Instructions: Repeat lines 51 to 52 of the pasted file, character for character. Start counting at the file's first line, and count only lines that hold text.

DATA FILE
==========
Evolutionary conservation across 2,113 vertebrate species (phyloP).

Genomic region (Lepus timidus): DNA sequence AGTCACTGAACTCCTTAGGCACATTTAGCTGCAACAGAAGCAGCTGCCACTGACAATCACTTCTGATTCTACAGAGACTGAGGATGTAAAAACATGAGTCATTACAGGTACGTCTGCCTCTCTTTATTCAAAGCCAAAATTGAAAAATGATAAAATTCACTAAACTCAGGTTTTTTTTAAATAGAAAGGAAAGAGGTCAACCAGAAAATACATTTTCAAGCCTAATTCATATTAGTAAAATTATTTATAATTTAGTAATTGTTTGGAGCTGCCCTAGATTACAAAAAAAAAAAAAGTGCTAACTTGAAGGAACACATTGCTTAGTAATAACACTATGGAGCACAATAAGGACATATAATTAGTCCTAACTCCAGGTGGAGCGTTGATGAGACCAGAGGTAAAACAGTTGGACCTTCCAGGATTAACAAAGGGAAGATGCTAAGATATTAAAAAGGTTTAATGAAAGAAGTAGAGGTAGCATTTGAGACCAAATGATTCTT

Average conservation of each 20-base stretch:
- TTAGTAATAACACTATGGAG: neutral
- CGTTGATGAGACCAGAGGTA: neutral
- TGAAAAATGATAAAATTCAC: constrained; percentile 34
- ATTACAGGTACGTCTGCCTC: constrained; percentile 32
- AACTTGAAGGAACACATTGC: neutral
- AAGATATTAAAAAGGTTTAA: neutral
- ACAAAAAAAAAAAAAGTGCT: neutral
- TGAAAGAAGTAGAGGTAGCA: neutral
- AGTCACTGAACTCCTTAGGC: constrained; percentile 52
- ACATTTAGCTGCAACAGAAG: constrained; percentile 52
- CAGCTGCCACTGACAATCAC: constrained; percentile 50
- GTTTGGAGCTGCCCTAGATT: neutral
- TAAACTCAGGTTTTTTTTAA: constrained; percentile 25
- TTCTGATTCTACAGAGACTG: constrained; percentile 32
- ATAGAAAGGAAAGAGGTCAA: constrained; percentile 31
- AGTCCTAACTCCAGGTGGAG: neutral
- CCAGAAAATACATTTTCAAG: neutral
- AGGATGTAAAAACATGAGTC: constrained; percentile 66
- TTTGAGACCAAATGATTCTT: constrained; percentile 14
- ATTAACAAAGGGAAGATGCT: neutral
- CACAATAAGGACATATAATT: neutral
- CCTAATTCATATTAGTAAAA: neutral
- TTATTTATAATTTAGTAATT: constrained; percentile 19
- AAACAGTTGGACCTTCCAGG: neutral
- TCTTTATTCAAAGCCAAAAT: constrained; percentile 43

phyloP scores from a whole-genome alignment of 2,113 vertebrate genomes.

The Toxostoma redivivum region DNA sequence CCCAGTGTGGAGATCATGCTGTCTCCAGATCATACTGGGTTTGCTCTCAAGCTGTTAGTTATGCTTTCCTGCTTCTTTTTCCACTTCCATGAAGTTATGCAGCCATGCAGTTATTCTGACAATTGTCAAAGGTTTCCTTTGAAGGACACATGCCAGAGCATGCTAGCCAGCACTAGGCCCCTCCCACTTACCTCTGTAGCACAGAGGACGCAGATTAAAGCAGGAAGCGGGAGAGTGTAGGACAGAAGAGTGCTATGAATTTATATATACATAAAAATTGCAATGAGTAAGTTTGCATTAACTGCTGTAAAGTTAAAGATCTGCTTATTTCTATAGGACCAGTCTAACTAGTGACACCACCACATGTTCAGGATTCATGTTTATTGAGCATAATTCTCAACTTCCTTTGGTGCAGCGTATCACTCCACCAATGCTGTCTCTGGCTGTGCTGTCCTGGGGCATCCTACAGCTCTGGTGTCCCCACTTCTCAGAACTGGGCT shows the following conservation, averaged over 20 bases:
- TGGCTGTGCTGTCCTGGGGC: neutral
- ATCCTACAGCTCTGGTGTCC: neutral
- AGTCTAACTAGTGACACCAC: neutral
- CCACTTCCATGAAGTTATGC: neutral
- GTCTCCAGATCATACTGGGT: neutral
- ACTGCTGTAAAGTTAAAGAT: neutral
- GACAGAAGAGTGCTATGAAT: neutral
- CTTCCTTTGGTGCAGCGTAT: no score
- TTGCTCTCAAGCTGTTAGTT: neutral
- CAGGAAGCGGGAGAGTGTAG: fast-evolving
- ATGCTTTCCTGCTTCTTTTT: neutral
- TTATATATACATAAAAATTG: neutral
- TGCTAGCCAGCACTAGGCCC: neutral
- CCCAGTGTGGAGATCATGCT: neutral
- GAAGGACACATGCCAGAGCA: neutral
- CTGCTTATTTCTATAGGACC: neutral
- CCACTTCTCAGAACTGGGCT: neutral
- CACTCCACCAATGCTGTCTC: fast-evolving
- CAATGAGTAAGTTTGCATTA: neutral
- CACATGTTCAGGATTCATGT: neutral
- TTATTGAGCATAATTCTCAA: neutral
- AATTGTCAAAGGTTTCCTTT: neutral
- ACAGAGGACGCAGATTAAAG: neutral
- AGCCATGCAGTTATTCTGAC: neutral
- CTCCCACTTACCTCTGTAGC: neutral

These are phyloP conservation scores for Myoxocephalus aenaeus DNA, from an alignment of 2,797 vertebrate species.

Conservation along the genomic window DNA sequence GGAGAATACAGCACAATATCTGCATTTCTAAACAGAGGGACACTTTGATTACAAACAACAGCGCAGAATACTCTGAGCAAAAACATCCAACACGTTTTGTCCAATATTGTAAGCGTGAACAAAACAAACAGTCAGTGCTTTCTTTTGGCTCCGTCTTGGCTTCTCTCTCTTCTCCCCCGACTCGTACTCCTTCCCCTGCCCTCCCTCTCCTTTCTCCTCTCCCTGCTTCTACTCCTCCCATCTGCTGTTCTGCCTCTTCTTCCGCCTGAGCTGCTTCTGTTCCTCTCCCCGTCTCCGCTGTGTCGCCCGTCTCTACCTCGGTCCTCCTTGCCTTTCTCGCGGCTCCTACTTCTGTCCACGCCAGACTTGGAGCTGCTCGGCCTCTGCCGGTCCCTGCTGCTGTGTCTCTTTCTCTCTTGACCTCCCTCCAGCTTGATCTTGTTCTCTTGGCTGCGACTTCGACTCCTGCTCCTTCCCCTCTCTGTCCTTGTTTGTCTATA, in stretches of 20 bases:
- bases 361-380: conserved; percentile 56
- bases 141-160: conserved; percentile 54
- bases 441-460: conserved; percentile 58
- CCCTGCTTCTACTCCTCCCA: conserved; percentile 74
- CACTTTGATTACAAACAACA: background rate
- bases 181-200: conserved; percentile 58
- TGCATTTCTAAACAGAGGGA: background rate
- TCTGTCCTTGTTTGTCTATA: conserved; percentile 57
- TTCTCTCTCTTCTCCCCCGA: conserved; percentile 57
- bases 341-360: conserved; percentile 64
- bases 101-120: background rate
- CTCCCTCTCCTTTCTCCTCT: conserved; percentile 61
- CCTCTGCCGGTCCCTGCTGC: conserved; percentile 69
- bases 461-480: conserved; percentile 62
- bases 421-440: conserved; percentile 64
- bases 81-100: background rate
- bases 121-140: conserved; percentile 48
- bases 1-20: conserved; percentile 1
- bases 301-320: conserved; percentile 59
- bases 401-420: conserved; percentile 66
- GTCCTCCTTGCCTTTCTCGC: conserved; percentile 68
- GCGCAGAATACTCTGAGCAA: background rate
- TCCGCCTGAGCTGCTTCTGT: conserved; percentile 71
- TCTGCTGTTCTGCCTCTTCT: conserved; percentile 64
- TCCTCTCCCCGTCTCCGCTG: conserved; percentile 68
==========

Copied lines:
- TTATTGAGCATAATTCTCAA: neutral
- AATTGTCAAAGGTTTCCTTT: neutral